The response from singers and bands has been impressive. But getting corporate partners to move on from longstanding relationships is a bigger challenge, and multiple approaches are possible. That’s why I wanted to flag Kimberly Ventre’s quiet and respectful effort to engage Southwest about its relationship with SeaWorld. Instead of rallying thousands of potential fliers to petition Southwest, it is based on a strategy of trying to engage Southwest’s leadership in a thoughtful conversation…

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Who Is White Sphere? The Barely Disguised Conglomerate Behind Russia’s Wild Orca Captures

Who Is White Sphere? The Barely Disguised Conglomerate Behind Russia’s Wild Orca Captures

Tim Zimmermann

So there are no killer whales in Sochi for the Olympics, just athletes and spectators.

But the run-up to the opening of the Winter Games featured an unexpected, and persistent, media story-line: wild-caught Russian killer whales would be joining the athletes at the Black Sea resort. Based mostly on rumors, mysterious and contradictory tweets, and unconfirmed reports, the basic narrative was that a Russian company called White Sphere had, over the past two years, captured 8 orcas from the Sea Of Okhotsk and two of them were headed to Sochi to wow the Olympic crowds and generate Olympic-size profits for the Sochi Dolphinarium.

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The story mobilized animal rights activists, and reporters bombarded White Sphere and the Sochi Dolphinarium with questions about their killer whale doings. After trying to ignore media queries, the story got enough traction that White Sphere, a builder of aquariums (including aquariums…

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Kid Rock at Bands, Brew and BBQ

SeaWorld announced it’s first two acts for Bands, Brew and BBQ in the middle of last week after 9 other acts bailed out of the line-up. Although there wasn’t much time, petitions were launched for both Alan Jackson and Kid Rock to cancel the show.  Unfortunately they both followed through.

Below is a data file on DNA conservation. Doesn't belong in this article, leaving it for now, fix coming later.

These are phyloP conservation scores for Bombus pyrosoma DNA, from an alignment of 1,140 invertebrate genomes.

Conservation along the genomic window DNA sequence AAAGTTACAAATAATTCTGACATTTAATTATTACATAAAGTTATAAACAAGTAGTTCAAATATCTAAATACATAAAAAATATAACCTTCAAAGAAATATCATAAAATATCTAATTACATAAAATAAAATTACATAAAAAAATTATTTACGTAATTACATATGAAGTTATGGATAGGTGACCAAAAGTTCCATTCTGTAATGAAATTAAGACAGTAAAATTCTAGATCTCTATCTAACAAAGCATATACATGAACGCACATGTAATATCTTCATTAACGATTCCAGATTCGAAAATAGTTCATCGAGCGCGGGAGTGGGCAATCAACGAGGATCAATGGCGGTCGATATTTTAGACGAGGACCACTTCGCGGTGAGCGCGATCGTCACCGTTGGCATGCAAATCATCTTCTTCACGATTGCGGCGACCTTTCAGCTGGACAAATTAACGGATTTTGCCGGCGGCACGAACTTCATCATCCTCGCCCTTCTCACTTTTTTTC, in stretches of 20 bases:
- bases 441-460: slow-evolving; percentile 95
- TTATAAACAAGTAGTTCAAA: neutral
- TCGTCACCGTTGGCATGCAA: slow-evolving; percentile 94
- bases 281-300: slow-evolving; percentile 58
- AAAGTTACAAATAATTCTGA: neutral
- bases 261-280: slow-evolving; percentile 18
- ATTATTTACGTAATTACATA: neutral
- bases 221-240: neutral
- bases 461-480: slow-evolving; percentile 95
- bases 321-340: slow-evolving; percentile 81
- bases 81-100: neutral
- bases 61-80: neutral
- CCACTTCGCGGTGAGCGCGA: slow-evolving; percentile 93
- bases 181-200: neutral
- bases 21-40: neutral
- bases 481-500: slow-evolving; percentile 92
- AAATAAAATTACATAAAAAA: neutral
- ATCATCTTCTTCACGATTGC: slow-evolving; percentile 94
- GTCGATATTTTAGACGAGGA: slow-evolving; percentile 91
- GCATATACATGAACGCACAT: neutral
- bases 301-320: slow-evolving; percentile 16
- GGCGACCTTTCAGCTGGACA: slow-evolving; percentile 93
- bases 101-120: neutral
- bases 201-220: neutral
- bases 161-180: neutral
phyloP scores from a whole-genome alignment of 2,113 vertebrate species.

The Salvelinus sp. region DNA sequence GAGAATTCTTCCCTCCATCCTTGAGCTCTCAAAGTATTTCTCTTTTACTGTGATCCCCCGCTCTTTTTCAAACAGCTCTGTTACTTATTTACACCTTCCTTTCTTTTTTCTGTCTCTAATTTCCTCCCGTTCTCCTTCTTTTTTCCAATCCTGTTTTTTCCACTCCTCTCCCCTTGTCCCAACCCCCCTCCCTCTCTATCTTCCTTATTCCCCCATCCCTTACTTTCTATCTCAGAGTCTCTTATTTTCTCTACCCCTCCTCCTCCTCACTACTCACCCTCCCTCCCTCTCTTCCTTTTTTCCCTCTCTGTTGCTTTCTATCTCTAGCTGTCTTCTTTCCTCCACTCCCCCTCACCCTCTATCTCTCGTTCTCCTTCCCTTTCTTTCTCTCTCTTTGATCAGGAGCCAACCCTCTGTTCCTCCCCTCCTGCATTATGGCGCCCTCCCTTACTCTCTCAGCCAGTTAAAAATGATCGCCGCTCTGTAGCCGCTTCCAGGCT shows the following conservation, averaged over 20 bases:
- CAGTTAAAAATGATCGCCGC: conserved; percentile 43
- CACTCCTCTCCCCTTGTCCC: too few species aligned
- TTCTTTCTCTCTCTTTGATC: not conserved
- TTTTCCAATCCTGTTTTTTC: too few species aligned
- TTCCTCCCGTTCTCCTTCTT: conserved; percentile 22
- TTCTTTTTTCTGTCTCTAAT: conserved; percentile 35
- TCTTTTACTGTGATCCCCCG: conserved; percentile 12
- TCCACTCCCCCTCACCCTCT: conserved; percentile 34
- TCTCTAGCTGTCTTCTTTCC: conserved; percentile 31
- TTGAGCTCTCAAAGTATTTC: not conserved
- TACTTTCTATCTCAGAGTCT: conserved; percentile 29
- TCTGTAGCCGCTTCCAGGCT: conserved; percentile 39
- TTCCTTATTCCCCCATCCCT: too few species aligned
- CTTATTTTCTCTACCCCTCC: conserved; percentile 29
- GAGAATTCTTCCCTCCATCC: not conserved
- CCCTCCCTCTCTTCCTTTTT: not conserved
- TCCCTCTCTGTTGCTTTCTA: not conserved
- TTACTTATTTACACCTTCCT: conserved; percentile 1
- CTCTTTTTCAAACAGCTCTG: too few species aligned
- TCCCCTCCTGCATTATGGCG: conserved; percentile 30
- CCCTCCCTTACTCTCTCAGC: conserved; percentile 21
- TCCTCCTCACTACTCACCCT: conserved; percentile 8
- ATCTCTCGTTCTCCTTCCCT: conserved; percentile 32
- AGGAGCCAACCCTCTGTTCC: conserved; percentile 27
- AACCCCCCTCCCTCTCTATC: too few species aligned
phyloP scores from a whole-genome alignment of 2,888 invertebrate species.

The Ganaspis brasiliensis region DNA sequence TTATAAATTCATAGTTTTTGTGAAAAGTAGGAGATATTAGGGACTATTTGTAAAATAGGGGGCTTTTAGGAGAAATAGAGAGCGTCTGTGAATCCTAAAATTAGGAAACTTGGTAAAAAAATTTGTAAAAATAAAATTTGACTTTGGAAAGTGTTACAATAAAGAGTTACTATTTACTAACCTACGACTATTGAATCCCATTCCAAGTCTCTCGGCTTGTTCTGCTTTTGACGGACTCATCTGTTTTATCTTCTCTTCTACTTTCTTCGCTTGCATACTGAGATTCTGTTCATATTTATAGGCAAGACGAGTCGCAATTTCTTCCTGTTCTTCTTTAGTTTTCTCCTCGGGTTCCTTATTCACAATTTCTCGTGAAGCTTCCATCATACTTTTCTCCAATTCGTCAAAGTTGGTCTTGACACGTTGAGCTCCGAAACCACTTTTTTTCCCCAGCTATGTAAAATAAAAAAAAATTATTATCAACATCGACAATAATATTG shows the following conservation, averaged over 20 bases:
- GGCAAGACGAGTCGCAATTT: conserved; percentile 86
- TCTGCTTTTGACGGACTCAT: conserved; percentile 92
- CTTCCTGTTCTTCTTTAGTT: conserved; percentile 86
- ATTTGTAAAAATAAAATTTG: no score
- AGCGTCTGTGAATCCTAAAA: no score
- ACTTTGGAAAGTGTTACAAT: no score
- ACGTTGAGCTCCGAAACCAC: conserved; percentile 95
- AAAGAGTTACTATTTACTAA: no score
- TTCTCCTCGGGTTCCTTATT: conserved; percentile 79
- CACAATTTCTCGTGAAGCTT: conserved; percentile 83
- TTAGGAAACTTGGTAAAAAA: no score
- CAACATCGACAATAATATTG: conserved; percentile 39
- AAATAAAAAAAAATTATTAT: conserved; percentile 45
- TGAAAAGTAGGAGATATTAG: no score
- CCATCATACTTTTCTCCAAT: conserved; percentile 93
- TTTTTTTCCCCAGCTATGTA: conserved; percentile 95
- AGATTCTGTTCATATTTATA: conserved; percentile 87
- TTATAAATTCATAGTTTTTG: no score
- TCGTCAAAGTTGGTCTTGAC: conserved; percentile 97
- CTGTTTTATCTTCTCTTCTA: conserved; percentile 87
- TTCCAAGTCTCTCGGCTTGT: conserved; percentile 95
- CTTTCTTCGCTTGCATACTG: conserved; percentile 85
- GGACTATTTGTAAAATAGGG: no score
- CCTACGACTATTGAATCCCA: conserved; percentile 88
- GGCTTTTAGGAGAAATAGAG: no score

Kid Rock’s petition had close to 3,000 signatures by the time he took the stage on Superbowl Sunday, plus numerous phone calls, messages and tweets were sent to him and his management team.

So why did he go through with it?  During the show, Kid stated that he likes SeaWorld because “they pay taxes”.

Apparently he hasn’t read the post from Scott Maxwell in the Orlando Sentinel last April.  Maxwell quotes SeaWorld Orlando CEO Jim Atchinson:

“We won’t be a taxpayer for several years to come,” SeaWorld Orlando CEO Jim Atchison boasted in a recent Sentinel article by reporter Jason Garcia. “That’s a great advantage for us.” 

And goes on to say: thanks to a boatload of tax breaks and deductions, SeaWorld won’t be paying for any of those things through income taxes.

Businesses don’t expand to get tax breaks. They expand to boost profits.

That’s what SeaWorld did. It mounted an aggressive expansion and rebranding — not to stimulate the economy or for any greater societal good — but to boost its bottom line.

And it did so in splendid fashion.

We can all applaud that success. But we can also ask the successful to pay for the public services they consume — instead of shifting the burden to others.

The show is over, but Kid Rock still needs to get the memo.  Education never stops.